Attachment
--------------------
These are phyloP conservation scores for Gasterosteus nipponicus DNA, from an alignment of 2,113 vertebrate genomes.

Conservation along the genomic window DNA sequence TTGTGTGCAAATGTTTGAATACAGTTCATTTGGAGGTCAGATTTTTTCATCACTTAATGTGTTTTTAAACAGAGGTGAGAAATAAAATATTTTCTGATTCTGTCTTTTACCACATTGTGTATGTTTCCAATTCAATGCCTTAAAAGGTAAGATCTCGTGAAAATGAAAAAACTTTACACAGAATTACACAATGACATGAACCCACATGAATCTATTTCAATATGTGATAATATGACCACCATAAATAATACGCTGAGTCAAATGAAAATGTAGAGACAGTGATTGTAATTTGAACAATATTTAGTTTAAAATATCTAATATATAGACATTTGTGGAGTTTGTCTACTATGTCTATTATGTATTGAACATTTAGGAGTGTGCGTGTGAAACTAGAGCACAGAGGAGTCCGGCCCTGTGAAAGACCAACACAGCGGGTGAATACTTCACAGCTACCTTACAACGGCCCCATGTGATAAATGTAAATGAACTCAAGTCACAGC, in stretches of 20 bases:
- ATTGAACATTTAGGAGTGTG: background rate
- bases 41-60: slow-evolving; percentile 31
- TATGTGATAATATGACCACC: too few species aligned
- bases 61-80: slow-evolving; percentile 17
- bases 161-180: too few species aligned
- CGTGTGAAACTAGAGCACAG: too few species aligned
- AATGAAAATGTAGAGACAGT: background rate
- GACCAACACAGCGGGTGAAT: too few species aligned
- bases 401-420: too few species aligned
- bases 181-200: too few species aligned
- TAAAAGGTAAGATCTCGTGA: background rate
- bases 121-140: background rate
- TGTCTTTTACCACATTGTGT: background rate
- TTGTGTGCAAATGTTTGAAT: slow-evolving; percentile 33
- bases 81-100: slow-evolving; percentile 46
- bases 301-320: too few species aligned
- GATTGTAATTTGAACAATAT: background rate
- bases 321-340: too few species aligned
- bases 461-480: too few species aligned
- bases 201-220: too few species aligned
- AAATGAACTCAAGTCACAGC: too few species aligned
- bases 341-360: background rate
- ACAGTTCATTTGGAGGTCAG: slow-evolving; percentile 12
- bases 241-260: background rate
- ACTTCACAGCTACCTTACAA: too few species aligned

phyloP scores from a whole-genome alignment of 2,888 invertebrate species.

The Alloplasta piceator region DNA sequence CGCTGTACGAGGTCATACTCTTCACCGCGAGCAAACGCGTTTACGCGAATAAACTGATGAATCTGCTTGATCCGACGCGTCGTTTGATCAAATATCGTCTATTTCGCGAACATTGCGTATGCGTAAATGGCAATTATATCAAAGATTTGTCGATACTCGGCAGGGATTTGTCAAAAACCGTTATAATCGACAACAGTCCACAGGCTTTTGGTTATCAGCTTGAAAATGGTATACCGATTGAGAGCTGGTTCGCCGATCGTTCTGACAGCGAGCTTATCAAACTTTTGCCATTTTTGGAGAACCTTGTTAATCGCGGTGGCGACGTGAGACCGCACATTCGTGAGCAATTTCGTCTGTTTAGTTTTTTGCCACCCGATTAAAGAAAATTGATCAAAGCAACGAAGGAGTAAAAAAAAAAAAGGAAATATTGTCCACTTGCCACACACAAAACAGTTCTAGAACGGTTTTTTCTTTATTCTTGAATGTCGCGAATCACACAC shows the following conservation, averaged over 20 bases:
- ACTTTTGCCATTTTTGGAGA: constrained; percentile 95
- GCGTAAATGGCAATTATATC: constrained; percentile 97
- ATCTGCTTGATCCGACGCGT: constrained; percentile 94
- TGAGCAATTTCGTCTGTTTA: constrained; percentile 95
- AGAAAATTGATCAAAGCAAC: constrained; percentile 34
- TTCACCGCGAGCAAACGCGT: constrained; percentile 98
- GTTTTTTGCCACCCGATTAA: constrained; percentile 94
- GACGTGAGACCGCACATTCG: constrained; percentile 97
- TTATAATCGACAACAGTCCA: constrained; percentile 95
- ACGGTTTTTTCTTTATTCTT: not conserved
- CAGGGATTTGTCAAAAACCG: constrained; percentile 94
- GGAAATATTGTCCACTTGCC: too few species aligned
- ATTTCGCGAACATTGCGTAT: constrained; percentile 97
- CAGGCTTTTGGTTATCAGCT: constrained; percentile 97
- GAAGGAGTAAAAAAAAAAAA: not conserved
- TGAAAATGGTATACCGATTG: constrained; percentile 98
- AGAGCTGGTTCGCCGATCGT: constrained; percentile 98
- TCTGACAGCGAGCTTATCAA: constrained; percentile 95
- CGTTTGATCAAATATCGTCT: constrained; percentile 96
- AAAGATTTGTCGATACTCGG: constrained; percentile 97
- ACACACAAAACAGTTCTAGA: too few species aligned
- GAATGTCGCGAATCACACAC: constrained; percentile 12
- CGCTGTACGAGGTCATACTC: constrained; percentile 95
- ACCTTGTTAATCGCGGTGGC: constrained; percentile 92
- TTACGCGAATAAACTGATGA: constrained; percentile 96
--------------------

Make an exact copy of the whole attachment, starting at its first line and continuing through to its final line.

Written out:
These are phyloP conservation scores for Gasterosteus nipponicus DNA, from an alignment of 2,113 vertebrate genomes.

Conservation along the genomic window DNA sequence TTGTGTGCAAATGTTTGAATACAGTTCATTTGGAGGTCAGATTTTTTCATCACTTAATGTGTTTTTAAACAGAGGTGAGAAATAAAATATTTTCTGATTCTGTCTTTTACCACATTGTGTATGTTTCCAATTCAATGCCTTAAAAGGTAAGATCTCGTGAAAATGAAAAAACTTTACACAGAATTACACAATGACATGAACCCACATGAATCTATTTCAATATGTGATAATATGACCACCATAAATAATACGCTGAGTCAAATGAAAATGTAGAGACAGTGATTGTAATTTGAACAATATTTAGTTTAAAATATCTAATATATAGACATTTGTGGAGTTTGTCTACTATGTCTATTATGTATTGAACATTTAGGAGTGTGCGTGTGAAACTAGAGCACAGAGGAGTCCGGCCCTGTGAAAGACCAACACAGCGGGTGAATACTTCACAGCTACCTTACAACGGCCCCATGTGATAAATGTAAATGAACTCAAGTCACAGC, in stretches of 20 bases:
- ATTGAACATTTAGGAGTGTG: background rate
- bases 41-60: slow-evolving; percentile 31
- TATGTGATAATATGACCACC: too few species aligned
- bases 61-80: slow-evolving; percentile 17
- bases 161-180: too few species aligned
- CGTGTGAAACTAGAGCACAG: too few species aligned
- AATGAAAATGTAGAGACAGT: background rate
- GACCAACACAGCGGGTGAAT: too few species aligned
- bases 401-420: too few species aligned
- bases 181-200: too few species aligned
- TAAAAGGTAAGATCTCGTGA: background rate
- bases 121-140: background rate
- TGTCTTTTACCACATTGTGT: background rate
- TTGTGTGCAAATGTTTGAAT: slow-evolving; percentile 33
- bases 81-100: slow-evolving; percentile 46
- bases 301-320: too few species aligned
- GATTGTAATTTGAACAATAT: background rate
- bases 321-340: too few species aligned
- bases 461-480: too few species aligned
- bases 201-220: too few species aligned
- AAATGAACTCAAGTCACAGC: too few species aligned
- bases 341-360: background rate
- ACAGTTCATTTGGAGGTCAG: slow-evolving; percentile 12
- bases 241-260: background rate
- ACTTCACAGCTACCTTACAA: too few species aligned

phyloP scores from a whole-genome alignment of 2,888 invertebrate species.

The Alloplasta piceator region DNA sequence CGCTGTACGAGGTCATACTCTTCACCGCGAGCAAACGCGTTTACGCGAATAAACTGATGAATCTGCTTGATCCGACGCGTCGTTTGATCAAATATCGTCTATTTCGCGAACATTGCGTATGCGTAAATGGCAATTATATCAAAGATTTGTCGATACTCGGCAGGGATTTGTCAAAAACCGTTATAATCGACAACAGTCCACAGGCTTTTGGTTATCAGCTTGAAAATGGTATACCGATTGAGAGCTGGTTCGCCGATCGTTCTGACAGCGAGCTTATCAAACTTTTGCCATTTTTGGAGAACCTTGTTAATCGCGGTGGCGACGTGAGACCGCACATTCGTGAGCAATTTCGTCTGTTTAGTTTTTTGCCACCCGATTAAAGAAAATTGATCAAAGCAACGAAGGAGTAAAAAAAAAAAAGGAAATATTGTCCACTTGCCACACACAAAACAGTTCTAGAACGGTTTTTTCTTTATTCTTGAATGTCGCGAATCACACAC shows the following conservation, averaged over 20 bases:
- ACTTTTGCCATTTTTGGAGA: constrained; percentile 95
- GCGTAAATGGCAATTATATC: constrained; percentile 97
- ATCTGCTTGATCCGACGCGT: constrained; percentile 94
- TGAGCAATTTCGTCTGTTTA: constrained; percentile 95
- AGAAAATTGATCAAAGCAAC: constrained; percentile 34
- TTCACCGCGAGCAAACGCGT: constrained; percentile 98
- GTTTTTTGCCACCCGATTAA: constrained; percentile 94
- GACGTGAGACCGCACATTCG: constrained; percentile 97
- TTATAATCGACAACAGTCCA: constrained; percentile 95
- ACGGTTTTTTCTTTATTCTT: not conserved
- CAGGGATTTGTCAAAAACCG: constrained; percentile 94
- GGAAATATTGTCCACTTGCC: too few species aligned
- ATTTCGCGAACATTGCGTAT: constrained; percentile 97
- CAGGCTTTTGGTTATCAGCT: constrained; percentile 97
- GAAGGAGTAAAAAAAAAAAA: not conserved
- TGAAAATGGTATACCGATTG: constrained; percentile 98
- AGAGCTGGTTCGCCGATCGT: constrained; percentile 98
- TCTGACAGCGAGCTTATCAA: constrained; percentile 95
- CGTTTGATCAAATATCGTCT: constrained; percentile 96
- AAAGATTTGTCGATACTCGG: constrained; percentile 97
- ACACACAAAACAGTTCTAGA: too few species aligned
- GAATGTCGCGAATCACACAC: constrained; percentile 12
- CGCTGTACGAGGTCATACTC: constrained; percentile 95
- ACCTTGTTAATCGCGGTGGC: constrained; percentile 92
- TTACGCGAATAAACTGATGA: constrained; percentile 96